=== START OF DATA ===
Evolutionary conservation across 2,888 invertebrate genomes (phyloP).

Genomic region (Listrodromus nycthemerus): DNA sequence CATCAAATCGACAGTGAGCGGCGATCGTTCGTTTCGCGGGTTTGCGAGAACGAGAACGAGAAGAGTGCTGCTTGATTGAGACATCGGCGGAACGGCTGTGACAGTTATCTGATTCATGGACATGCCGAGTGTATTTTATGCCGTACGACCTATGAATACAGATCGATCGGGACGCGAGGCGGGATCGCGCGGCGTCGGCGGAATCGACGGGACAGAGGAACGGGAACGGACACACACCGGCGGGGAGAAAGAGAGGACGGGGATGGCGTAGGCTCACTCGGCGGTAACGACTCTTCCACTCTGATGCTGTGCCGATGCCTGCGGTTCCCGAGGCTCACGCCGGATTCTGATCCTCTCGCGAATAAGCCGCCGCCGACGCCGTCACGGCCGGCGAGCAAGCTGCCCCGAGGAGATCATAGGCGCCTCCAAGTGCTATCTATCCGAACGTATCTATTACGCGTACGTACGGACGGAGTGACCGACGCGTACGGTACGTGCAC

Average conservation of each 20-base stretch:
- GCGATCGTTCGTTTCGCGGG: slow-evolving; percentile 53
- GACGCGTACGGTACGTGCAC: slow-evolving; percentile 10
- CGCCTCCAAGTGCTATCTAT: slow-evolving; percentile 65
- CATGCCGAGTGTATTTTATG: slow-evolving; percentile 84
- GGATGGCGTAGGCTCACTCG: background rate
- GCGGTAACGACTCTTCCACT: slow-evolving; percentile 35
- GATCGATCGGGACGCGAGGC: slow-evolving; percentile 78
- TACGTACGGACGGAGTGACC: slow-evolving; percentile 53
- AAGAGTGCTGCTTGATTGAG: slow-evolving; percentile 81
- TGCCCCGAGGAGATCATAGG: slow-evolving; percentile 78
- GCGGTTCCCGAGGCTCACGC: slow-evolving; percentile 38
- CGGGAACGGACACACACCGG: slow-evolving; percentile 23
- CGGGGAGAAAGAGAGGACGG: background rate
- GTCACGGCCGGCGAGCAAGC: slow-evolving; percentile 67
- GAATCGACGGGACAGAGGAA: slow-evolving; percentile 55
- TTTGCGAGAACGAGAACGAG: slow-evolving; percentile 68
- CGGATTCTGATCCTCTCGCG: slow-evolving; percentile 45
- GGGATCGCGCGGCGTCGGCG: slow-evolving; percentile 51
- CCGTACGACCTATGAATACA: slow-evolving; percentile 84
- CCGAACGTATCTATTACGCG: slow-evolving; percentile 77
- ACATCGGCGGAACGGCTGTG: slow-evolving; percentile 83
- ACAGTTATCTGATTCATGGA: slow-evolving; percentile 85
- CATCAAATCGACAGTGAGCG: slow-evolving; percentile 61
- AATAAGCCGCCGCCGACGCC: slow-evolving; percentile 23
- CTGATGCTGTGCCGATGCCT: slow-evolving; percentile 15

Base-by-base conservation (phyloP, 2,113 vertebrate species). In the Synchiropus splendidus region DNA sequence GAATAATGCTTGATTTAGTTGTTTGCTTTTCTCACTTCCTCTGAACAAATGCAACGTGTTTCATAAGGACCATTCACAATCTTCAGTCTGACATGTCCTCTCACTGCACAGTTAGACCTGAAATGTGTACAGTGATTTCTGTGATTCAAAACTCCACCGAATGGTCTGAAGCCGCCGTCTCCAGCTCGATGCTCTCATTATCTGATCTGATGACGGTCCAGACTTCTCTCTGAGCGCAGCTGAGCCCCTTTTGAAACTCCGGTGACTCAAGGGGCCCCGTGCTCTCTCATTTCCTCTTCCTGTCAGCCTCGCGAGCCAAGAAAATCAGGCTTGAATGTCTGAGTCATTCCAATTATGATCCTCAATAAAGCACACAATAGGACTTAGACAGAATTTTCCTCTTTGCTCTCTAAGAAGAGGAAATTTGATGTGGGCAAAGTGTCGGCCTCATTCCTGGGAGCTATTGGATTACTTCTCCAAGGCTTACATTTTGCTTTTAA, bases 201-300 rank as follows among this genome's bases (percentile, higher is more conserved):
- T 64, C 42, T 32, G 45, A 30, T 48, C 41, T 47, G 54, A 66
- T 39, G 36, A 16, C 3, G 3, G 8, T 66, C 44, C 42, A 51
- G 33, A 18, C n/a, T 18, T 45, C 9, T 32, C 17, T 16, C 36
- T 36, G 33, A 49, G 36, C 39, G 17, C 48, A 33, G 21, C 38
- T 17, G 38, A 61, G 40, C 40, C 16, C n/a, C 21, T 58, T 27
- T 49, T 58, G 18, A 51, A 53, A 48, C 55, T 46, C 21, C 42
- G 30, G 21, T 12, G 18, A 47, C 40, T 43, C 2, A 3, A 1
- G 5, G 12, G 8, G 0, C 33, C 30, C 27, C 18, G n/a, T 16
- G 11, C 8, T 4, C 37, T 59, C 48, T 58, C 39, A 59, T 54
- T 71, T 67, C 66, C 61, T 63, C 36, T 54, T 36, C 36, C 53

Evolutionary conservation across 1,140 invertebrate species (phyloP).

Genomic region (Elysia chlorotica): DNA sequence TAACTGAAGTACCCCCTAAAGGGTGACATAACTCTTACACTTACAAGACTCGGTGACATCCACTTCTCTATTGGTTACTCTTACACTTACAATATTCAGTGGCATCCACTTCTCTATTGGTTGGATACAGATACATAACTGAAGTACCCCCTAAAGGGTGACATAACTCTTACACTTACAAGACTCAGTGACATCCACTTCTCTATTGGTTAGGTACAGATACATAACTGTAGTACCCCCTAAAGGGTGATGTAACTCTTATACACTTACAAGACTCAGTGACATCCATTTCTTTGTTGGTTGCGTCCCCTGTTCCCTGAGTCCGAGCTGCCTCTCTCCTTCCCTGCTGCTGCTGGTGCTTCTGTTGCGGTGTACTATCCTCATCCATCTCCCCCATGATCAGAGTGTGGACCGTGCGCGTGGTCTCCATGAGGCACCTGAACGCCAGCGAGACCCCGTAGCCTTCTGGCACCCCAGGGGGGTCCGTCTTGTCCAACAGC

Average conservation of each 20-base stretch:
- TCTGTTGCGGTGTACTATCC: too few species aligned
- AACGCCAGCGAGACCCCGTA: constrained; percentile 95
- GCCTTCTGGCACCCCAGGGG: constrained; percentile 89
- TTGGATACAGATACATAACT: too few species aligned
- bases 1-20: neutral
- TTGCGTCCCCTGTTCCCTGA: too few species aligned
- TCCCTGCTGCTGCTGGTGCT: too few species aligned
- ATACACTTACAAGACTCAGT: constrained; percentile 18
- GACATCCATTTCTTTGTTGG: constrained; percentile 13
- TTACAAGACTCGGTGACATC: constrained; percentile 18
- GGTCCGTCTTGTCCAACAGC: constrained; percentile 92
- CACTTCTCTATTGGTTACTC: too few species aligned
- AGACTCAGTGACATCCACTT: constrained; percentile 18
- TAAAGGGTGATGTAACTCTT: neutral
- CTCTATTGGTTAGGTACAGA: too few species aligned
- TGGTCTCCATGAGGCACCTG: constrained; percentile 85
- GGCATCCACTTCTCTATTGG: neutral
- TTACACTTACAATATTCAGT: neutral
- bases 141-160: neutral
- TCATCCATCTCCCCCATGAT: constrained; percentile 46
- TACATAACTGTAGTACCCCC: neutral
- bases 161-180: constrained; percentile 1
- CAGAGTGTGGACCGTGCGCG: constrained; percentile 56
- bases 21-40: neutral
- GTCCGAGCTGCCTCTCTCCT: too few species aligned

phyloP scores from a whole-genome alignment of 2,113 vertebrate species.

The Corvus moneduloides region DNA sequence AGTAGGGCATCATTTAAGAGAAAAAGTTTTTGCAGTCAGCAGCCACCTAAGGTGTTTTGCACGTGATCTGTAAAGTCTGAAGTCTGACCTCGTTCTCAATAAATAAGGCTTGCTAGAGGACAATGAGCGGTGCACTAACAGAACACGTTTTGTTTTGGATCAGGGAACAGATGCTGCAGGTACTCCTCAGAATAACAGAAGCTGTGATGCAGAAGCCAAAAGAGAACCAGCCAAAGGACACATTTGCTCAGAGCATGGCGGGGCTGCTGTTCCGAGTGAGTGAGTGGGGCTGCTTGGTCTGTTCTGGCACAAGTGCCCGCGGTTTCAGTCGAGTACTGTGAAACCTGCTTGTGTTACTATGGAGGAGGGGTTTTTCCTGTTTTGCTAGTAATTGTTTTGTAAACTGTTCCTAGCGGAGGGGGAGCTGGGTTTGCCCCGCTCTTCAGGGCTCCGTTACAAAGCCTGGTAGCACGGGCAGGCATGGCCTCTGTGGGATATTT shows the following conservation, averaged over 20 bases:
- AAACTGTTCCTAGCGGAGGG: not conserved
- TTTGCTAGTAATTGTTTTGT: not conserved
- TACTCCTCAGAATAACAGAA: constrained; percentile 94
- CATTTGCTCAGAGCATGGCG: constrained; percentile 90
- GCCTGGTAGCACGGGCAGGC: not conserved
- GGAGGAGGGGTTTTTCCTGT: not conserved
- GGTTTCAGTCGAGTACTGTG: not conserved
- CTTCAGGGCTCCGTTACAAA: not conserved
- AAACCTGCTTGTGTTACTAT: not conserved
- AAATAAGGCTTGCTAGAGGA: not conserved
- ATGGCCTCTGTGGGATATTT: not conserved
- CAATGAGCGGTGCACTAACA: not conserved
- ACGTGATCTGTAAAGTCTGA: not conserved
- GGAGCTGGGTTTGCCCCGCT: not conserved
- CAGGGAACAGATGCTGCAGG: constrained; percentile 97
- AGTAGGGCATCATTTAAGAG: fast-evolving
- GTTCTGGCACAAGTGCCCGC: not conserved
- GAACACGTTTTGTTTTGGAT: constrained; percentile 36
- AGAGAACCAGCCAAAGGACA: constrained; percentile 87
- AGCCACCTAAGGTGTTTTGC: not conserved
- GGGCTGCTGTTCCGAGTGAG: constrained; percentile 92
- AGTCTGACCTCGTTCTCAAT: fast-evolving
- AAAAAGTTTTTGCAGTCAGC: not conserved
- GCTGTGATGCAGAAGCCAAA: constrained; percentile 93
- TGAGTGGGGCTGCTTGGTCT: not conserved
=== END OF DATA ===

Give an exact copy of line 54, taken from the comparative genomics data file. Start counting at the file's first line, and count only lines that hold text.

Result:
- CACTTCTCTATTGGTTACTC: too few species aligned